from The American Heritage® Dictionary of the English Language, 4th Edition
- n. A machine that transfers lettering or images by contact with various forms of inked surface onto paper or similar material fed into it in various ways.
from Wiktionary, Creative Commons Attribution/Share-Alike License
- n. A mechanical device used for printing text or images repeatedly.
from the GNU version of the Collaborative International Dictionary of English
- n. a press for printing, books, newspaper, handbills, etc.
from The Century Dictionary and Cyclopedia
- n. A machine for taking impressions from an inked surface upon paper.
from WordNet 3.0 Copyright 2006 by Princeton University. All rights reserved.
- n. a machine used for printing
Sorry, no etymologies found.
To have a printing press abroad in the hands of a competent English printer was a great gain to the Catholic cause, and Fowler devoted the rest of his life to this work, winning from Cardinal Allen the praise of being catholicissimus et doctissimus librorum impressor.
Matías Quintana, for which he was imprisoned; the "Boletín Militar", published by General Mina from the printing press which he carried with his expedition; the army of Iturbide published several sheets
Bernardino also founded the Collegio di S. Bonaventura at Quaracchi, near Florence, which contains the printing press of the order, and is principally intended for the publication of the writings of the great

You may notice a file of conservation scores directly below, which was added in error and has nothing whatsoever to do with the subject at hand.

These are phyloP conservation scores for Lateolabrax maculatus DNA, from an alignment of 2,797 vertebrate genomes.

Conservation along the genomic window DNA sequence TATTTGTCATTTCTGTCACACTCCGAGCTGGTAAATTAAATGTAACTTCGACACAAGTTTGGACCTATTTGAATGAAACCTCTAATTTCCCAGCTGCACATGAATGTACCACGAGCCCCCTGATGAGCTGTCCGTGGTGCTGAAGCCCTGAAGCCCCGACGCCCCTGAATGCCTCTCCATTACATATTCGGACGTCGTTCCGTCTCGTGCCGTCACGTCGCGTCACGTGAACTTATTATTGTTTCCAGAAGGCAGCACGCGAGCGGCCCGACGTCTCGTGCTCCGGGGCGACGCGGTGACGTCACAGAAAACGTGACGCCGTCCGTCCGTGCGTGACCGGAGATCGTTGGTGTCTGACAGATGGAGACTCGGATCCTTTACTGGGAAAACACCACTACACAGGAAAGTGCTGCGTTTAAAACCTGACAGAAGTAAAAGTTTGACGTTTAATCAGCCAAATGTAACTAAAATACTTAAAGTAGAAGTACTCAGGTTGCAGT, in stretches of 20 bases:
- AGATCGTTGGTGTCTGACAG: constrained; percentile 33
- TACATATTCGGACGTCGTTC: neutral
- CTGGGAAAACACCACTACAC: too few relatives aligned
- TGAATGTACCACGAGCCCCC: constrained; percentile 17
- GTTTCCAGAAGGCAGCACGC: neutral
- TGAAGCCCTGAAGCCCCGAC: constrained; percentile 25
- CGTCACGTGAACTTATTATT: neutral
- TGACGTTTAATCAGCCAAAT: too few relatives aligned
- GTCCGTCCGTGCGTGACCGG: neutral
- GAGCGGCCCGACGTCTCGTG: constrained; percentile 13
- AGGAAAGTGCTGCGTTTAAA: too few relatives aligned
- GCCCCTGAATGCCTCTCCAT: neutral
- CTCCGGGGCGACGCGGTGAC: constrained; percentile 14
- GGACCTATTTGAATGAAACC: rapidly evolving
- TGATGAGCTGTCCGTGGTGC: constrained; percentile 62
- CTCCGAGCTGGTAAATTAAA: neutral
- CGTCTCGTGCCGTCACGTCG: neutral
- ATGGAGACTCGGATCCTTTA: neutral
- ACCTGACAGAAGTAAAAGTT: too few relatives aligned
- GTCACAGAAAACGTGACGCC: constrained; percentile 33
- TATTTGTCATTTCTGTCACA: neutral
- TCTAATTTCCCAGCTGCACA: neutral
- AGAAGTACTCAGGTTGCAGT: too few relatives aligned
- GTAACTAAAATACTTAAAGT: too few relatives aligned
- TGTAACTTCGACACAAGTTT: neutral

Just as the printing press Johannes Gutenberg invented five centuries ago paved the way for the Renaissance, the Protestant Reformation, and the scientific revolution of the sixteenth and seventeenth centuries, the Internet has provided the technological basis for a revolution just as radical and far-reaching, propelling communications, commerce, education, recreation, and information—including news—into a new universe.
But when by way of feeding the printing press of James Ballantyne and Co., he started in
"That wouldn't be for the new printing press of his own he wants for The Red Rat, would it?"
Polyglot printing press whence, for some centuries, issued liturgical and catechetical books, printed in a multitude of alphabets.
The Italian cities tended to excel in the mechanical arts, architec - ture, and civil engineering; the German cities in the metallurgical and chemical arts (Gutenberg, the inventor of the printing press was, significantly, a goldsmith by trade).
Near the patriarchate is the large Orthodox monastery (St. Constantine) with a printing press and hospice for pilgrims.
We can no longer regard, with Bacon, the compass, gunpowder, and the printing press as occurring sud - denly or as constituting the instruments of sudden change.